Posted 4 years ago #

    But if you prefer to keep the virtual one, you can hack the file functions.php, inside your includes folder.

    Find this code (around line 1720)

    function do_robots() {

    And edit it:

    do_action( 'do_robotstxt' );
    
    	if ( '0' == get_option( 'blog_public' ) ) {
    		echo "User-agent: *\n";
    		echo "Disallow: /\n";
    	} else {
    		echo "User-agent: Googlebot-Image\n";
    		echo "Disallow: /\n";
    		echo "\n";
    		echo "\n";
    		echo "User-agent: *\n";
    		echo "Disallow: /*.js$\n";
    		echo "Disallow: /*.css$\n";
    		echo "Disallow: /cgi-local/\n";
    		echo "Disallow: /wp-admin/\n";
    		echo "Disallow: /wp-includes/\n";
                    echo "\n";
    		echo "Sitemap: http://mydomain.com/sitemap.xml.gz\n";
          }
  13. Tara
    Member
    Posted 4 years ago #

    Thanks vangrog so much.

    In MY OWN robots.txt, I have this:

    User-agent: *
    Disallow: /blog/wp-

    1) Is this ok and sufficient?

    2) or should I replace
    "Disallow: /
    Disallow: /blog/wp-

    with what you reccomended earlier? that is:

    User-agent: Googlebot-Image
    Disallow: /blog/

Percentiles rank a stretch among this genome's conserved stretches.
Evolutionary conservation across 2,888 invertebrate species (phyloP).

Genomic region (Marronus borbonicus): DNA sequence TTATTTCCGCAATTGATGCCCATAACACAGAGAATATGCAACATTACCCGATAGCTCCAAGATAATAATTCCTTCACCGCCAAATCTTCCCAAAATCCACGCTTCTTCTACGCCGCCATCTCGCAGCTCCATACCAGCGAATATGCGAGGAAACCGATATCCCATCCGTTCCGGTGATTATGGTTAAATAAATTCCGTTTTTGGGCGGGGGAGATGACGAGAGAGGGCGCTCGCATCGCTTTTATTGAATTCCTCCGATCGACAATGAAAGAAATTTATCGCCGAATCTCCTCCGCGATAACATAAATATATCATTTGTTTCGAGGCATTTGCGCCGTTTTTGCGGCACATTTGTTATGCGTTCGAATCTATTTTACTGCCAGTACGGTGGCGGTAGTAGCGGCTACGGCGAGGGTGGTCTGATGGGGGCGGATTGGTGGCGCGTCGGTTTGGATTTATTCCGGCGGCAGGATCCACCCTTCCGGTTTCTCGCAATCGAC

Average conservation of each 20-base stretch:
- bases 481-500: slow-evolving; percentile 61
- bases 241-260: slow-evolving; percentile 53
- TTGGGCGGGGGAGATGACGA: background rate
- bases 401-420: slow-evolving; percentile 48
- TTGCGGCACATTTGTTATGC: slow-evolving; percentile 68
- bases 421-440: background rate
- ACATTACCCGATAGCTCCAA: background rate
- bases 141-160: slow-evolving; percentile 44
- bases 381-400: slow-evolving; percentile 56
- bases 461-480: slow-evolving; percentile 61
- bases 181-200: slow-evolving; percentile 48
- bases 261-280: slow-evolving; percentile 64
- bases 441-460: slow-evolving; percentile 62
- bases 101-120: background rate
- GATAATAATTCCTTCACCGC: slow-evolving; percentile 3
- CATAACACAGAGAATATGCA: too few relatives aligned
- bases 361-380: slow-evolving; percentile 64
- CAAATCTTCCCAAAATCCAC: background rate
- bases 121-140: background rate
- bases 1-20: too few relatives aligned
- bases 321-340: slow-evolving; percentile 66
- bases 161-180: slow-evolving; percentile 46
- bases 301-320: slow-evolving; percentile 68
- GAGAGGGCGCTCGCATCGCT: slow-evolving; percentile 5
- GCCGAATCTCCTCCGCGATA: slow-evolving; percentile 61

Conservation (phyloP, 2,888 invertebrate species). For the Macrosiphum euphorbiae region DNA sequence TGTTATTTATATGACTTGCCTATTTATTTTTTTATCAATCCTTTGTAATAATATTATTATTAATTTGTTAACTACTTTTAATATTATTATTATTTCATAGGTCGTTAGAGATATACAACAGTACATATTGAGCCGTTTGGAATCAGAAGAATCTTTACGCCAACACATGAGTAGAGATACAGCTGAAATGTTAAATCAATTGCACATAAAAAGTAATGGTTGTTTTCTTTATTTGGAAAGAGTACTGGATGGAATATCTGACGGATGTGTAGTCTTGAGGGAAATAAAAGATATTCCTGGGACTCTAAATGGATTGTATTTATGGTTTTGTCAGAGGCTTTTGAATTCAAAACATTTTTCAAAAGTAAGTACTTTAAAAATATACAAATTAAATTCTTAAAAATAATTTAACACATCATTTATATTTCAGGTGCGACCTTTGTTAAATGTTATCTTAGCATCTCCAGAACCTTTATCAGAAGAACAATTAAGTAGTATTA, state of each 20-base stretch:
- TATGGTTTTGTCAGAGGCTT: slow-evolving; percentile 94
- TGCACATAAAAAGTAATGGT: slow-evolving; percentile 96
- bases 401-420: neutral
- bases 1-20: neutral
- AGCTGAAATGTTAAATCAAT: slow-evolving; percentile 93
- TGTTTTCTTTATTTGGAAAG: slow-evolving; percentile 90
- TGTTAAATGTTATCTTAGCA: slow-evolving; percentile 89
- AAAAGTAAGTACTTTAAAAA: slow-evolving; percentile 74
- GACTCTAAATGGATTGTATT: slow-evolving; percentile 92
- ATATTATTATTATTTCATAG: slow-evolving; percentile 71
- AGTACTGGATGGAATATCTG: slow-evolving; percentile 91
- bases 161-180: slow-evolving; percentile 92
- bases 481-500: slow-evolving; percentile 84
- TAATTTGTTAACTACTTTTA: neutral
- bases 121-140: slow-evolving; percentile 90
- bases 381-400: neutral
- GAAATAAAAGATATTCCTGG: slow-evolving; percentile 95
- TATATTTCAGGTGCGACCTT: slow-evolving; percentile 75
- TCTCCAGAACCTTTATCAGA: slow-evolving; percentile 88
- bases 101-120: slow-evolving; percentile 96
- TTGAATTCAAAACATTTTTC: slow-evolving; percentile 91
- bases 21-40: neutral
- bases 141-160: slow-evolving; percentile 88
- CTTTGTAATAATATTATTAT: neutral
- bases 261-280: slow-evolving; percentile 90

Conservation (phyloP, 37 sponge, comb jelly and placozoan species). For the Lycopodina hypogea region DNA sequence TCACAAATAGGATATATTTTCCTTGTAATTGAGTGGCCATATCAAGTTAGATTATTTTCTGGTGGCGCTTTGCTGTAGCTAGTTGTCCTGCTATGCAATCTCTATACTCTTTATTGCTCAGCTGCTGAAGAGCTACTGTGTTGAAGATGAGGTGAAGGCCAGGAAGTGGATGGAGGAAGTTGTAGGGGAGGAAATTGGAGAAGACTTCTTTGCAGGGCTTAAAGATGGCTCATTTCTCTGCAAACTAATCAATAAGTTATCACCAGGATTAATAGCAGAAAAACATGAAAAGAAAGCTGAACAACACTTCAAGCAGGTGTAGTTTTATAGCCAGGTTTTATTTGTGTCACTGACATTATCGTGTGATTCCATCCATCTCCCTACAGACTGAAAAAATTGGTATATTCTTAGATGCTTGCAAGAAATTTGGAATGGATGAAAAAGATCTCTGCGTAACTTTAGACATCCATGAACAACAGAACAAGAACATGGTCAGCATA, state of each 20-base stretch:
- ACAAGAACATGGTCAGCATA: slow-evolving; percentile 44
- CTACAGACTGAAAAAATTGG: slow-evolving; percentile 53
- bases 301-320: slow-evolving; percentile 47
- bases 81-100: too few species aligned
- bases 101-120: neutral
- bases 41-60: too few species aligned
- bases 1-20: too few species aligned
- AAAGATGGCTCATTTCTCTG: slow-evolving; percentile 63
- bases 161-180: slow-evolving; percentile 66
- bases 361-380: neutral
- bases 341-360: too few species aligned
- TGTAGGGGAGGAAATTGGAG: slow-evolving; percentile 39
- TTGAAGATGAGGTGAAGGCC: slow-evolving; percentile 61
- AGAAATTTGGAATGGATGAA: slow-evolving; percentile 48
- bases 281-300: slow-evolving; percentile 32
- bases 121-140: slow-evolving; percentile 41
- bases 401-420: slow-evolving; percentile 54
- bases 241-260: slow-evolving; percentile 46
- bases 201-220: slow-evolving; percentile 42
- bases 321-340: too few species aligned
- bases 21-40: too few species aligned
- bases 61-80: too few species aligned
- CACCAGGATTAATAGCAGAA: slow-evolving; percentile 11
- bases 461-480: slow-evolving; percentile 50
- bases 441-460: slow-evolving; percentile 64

User-agent: *
    Disallow: /blog/*.js$
    Disallow: /blog/*.css$
    Disallow: /blog/wp-admin/
    Disallow: /blog/wp-includes/

    Thanks again.

  14. vangrog
    Member
    Posted 4 years ago #

    P.s.: after making whatever you decide to choose, observe if robots (specially google, msn and slurp, which do respect rules) will follow those rules. Because I'm not sure they will, considering it's placed inside a folder and not in root. If they disregard the rules, set your WP rules on your main robots.txt (the one in your domain root).

    Cheers

  15. vangrog
    Member
    Posted 4 years ago #

    If you want to forbid robots completely, in your root robots.txt add this:

    User-agent: *
    Disallow: /blog/

    And, as it wont hurt if it doesnt work, set WP to disallow it (on "privacy" settings).